In rats and humans, Gualillo et al.  also demonstrated the presence of ghrelin mRNA and protein in the placenta, and that expression levels decreased as the placentae developed past its peak proliferative phase. These results, together with the present findings, strongly indicate that the placenta is a significant source of ghrelin during mid-gestation, and that the ghrelin ligand-receptor system may play a role in development of the feto-placental unit in both ruminant and non-ruminant mammals. Maternal ghrelin levels are increased in pregnant rats that are food-restricted from mid-pregnancy resulting in intrauterine growth-restricted (IUGR) offspring . Studies also suggest that umbilical cord ghrelin levels are higher in human small-for-gestational-age (SGA) fetuses [35, 36], yet there is no correlation between fetal and maternal ghrelin levels in the SGA condition . Bellone et al.  found that ghrelin levels in human newborns are higher than those in their mothers indicating significant feto-placental ghrelin production. In early pregnancy, ghrelin has been found to inhibit the development of mouse embryos , but in late pregnancy chronic treatment of rat mothers with ghrelin increases birth weight of the offspring, and rat mothers immunized against ghrelin deliver fetuses with lower body weights . Perhaps in early gestation, high plasma concentrations of maternally-derived ghrelin that would occur during states of malnutrition may act as an 'embryonic termination' signal to circumvent the excess metabolic demands of pregnancy, but in mid to late gestation placenta-derived ghrelin in the normal concentration range may be essential for the growth and development of the fetus. Further research is required to determine the validity of these postulates.
In the present study, ovine placental ghrelin peptide expression was maximal at gestational days 50 to 100 and decreased to late gestation (day 135; NB: term ≈ day 147). This observation coincided with gestational-age related changes in total placentome mass calculated in the present study, and also agrees with changes in placental growth and cell proliferation in sheep gathered by other researchers [41, 42]. Peak ghrelin peptide expression therefore corresponds to the active proliferation phase of the placenta. Previously, we have demonstrated an association between ghrelin immunoexpression and immunohistochemical markers of cell proliferation in the ovine fetal testis . Therefore, it is tempting to speculate that ghrelin may be influencing growth of the feto-placental unit by affecting cellular proliferation. However, data on the effects of ghrelin upon cell proliferation are equivocal with positive effects observed in adipocyte, cardiomyocyte, osteoblast and pituitary cell lines [12, 13, 43, 44], and negative effects seen in breast, lung and thyroid carcinoma cell lines [45–47]. Further studies of this postulated effect of ghrelin on placental growth and proliferation obviously needs to be conducted as perturbation of these facets of the feto-placental unit could contribute to developmental origins of adult disease . For example, placental size and the ratio of placental weight to birth weight have been found to be associated with type 2 diabetes and impaired glucose tolerance in humans .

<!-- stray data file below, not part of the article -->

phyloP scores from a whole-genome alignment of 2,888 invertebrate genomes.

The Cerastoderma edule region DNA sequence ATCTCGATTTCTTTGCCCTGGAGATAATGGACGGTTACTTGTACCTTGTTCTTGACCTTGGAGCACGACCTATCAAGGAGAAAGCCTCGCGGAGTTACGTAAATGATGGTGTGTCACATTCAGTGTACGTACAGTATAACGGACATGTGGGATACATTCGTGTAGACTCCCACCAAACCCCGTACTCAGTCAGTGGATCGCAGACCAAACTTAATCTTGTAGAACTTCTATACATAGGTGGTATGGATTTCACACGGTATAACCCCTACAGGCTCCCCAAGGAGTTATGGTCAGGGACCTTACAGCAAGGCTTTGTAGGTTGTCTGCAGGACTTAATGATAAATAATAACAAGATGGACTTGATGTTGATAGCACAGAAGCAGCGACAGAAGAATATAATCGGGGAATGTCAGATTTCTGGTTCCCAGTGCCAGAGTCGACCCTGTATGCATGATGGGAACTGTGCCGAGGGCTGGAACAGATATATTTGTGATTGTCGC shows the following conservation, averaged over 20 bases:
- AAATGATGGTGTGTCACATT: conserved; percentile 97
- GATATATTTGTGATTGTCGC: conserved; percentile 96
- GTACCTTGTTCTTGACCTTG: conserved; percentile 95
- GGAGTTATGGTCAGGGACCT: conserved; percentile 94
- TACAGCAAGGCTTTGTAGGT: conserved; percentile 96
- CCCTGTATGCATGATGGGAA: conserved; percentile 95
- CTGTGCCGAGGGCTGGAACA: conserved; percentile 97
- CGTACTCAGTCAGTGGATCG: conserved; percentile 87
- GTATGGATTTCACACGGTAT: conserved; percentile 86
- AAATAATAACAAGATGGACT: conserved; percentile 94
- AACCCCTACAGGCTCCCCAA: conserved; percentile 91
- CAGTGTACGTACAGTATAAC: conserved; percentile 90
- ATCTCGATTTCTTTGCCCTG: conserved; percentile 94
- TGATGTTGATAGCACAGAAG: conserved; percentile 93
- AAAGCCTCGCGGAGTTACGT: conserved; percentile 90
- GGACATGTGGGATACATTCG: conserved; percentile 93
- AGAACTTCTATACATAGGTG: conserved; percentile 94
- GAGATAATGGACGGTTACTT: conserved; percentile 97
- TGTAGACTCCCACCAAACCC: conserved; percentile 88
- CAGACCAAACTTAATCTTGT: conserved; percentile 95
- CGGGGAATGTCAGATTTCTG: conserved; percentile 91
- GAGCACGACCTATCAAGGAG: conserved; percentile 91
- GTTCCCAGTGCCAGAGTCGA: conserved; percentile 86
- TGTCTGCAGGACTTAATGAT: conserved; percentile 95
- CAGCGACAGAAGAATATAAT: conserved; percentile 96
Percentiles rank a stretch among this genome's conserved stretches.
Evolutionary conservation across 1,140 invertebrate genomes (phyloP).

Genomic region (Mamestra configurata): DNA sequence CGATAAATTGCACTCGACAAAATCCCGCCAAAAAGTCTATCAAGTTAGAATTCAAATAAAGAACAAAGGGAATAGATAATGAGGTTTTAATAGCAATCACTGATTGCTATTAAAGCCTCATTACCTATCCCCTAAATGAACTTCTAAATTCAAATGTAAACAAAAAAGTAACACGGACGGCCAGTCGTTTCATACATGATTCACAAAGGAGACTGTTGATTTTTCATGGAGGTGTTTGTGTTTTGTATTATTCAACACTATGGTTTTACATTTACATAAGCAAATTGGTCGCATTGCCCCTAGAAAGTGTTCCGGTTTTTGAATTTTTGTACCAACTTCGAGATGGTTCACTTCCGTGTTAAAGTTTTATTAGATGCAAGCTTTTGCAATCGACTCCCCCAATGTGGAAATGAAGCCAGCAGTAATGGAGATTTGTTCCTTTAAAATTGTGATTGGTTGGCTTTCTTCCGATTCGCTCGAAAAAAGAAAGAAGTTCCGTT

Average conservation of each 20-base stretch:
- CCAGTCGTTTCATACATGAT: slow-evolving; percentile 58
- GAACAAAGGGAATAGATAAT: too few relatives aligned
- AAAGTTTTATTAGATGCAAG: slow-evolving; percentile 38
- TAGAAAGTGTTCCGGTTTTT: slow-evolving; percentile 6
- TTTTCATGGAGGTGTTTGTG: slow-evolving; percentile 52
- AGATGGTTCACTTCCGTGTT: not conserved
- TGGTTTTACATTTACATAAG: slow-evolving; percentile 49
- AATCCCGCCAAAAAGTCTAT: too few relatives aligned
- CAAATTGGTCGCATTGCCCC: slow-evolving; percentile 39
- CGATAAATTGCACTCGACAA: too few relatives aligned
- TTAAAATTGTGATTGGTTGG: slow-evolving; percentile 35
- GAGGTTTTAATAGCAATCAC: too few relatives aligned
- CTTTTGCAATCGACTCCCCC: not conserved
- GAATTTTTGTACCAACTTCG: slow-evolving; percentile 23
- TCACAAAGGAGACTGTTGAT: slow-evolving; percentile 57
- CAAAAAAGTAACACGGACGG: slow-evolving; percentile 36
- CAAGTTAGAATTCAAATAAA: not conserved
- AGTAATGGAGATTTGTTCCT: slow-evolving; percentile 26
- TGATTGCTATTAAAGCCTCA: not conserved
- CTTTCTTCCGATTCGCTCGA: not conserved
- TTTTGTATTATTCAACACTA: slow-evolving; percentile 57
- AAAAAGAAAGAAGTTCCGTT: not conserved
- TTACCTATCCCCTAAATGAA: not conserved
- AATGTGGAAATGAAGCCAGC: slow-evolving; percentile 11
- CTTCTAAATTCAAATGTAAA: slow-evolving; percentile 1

Ghrelin could be involved in the local modulation of placental GH release, which is known to affect intrauterine development in sheep [31, 50–52]. However, Fuglsang et al.  found no associations between maternal ghrelin levels and placental GH production in humans, and Kitamura et al.  found that plasma ghrelin concentrations in human cord blood were not correlated with GH concentration, but they were correlated to IGF-I concentrations. Alternatively, placental ghrelin could influence maternal and/or fetal pituitary GH secretion. The administration of exogenous GH increases placental and fetal growth, whereas a GH deficiency is associated with fetal growth retardation . Therefore, it could be hypothesized that placental derived ghrelin may influence fetal growth indirectly through modulation of pituitary GH secretion.